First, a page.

0
$\begingroup$

I would like to numerically implement a Dirac Delta function whose argument is another 2 variable function. I know that I can model a Dirac Delta numerically using a Gaussian. What can I do if I want to implement $\delta(f(x,y))$. Will using a function like $e^{-f(x,y)^2/\sigma^2}$ work? Edit: $\sigma$ is a parameter I can control to make the peak of the Gaussian sharper. By 'implement', I mean generate numerically, that is to generate a 2 variable Delta function over a 2D grid.

$\endgroup$
  • $\begingroup$ What meaning do you give to implement ? And what is $\sigma$ ? $\endgroup$ – Yves Daoust Jun 20 '19 at 7:27
  • $\begingroup$ Provide more background and context, please. $\endgroup$ – Rodrigo de Azevedo Jun 20 '19 at 7:48
  • $\begingroup$ It would be best to avoid explicitly implementing distributions. Use partial integration or other methods to integrate them up to at least regular functions. For ODE this could look like math.stackexchange.com/a/2023312/115115 or math.stackexchange.com/a/2834640/115115. Of course, here with the composite distribution things are a little more involved. $\endgroup$ – Lutz Lehmann Jun 20 '19 at 7:48
  • $\begingroup$ You are aware that in this formulation you get a delta "wall" along a curve $f(x,y)=0$? // For any non-negative function $\phi$ with integral one, the delta approximation is $\phi(x/σ)/σ$ for $σ\to 0$, leading to the composition $\phi(f(x,y)/σ)/σ$ for the "delta wall". // It is not clear if what you are doing is well-defined. For any smooth test function, what would you expect $\int g(x,y)\delta(f(x,y))d(x,y)$ to be? To compare, for one-dimensional functions with simple roots we know $\delta(f(x))=\sum_{a:f(a)=0}\frac{\delta(x-a)}{|f'(a)|}$. $\endgroup$ – Lutz Lehmann Jun 21 '19 at 9:14
  • $\begingroup$ If the goal is to integrate $\delta(f(x, y)) \phi(x, y)$, you can reduce the problem to a line integral. If you know how to parametrize $f(x, y) = 0$, you get a one-dimensional definite integral. $\endgroup$ – Maxim Jul 1 '19 at 11:36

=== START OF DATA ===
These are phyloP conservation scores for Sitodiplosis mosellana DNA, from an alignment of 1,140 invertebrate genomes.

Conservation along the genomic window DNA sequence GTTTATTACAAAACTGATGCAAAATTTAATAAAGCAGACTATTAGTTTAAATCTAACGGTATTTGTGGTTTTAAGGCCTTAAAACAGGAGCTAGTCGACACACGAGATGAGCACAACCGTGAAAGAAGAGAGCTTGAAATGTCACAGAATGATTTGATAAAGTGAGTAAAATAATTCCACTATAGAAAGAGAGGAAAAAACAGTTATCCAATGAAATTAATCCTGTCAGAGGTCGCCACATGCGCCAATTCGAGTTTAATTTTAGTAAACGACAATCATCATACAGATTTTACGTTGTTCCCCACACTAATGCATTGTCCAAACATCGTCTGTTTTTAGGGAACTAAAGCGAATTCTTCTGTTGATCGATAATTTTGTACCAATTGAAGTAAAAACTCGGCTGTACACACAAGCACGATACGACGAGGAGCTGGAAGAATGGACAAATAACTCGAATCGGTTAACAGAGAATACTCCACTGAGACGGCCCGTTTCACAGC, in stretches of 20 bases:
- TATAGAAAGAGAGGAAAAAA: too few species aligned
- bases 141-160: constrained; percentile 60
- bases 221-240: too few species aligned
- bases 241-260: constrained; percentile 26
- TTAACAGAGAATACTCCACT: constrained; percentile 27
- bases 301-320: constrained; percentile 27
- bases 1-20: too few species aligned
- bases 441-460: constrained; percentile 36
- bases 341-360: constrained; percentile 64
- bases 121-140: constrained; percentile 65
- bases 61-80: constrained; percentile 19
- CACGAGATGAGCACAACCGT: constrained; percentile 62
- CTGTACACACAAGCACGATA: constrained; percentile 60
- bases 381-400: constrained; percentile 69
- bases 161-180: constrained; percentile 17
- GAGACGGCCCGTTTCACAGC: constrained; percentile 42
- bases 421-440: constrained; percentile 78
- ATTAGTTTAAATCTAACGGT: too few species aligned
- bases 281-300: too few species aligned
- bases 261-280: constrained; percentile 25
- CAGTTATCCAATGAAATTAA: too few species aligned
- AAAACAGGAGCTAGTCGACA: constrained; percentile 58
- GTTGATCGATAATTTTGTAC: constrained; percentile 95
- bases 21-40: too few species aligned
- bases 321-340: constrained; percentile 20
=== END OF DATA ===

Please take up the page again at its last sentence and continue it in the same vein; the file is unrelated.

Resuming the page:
0
$\begingroup$

The Dirac delta function $\delta$ is a linear functional which maps your functions into your scalars. To be precise, suppose $V$ is a vector space over $\mathbb{R}$ consisting of continuous functions $f : \mathbb{R}^n \rightarrow \mathbb{R}$ and $x_0 \in \mathbb{R}^n$, then the functional $T : V \rightarrow \mathbb{R}$ given by $$T(f) = f(x_0)$$ is the Dirac delta function with respect to the point $x_0$. The term functional rather than function is used to emphasize that the codomain of $T$ is your set of scalars. It is clear that $T$ is linear, because $$T(af + bg) = a f(x_0) + b g(x_0) = a T(f) + b T(g)$$ for all $a,b \in \mathbb{R}$ and $f, g \in V$.


Many, many functionals $S : V \rightarrow \mathbb{R}$ can be written exactly as $$ S(f) = \int_{\mathbb{R}^n} f(x) s(x)dx$$ for a suitable choice of $s$. Dirac's delta function is an exception. It can be approximated using such functionals or you can simply implement it using the definition.

| cite | improve this answer | |
$\endgroup$
-2
$\begingroup$

Yes, exactly: if the delta function $\delta$ can be well-approximated by a gaussian function $N$, then $\delta(f(x,y)) \approx N(f(x,y)) = \frac{1}{Z_0}\exp{(-f(x,y)^2/\sigma^2)}$, with $Z_0$ a normalizing factor.

The only difficulty I can see is that depending on the possible values of $f$, it may be important for your application to have a sharper gaussian function $N$.

| cite | improve this answer | |
$\endgroup$
  • $\begingroup$ You need to at least add the constant factor that integrates the delta approximation to one over the real line. $\endgroup$ – Lutz Lehmann Jun 20 '19 at 7:49

Your Answer

By clicking “Post Your Answer”, you agree to our terms of service, privacy policy and cookie policy

Not the answer you're looking for? Browse other questions tagged or ask your own question.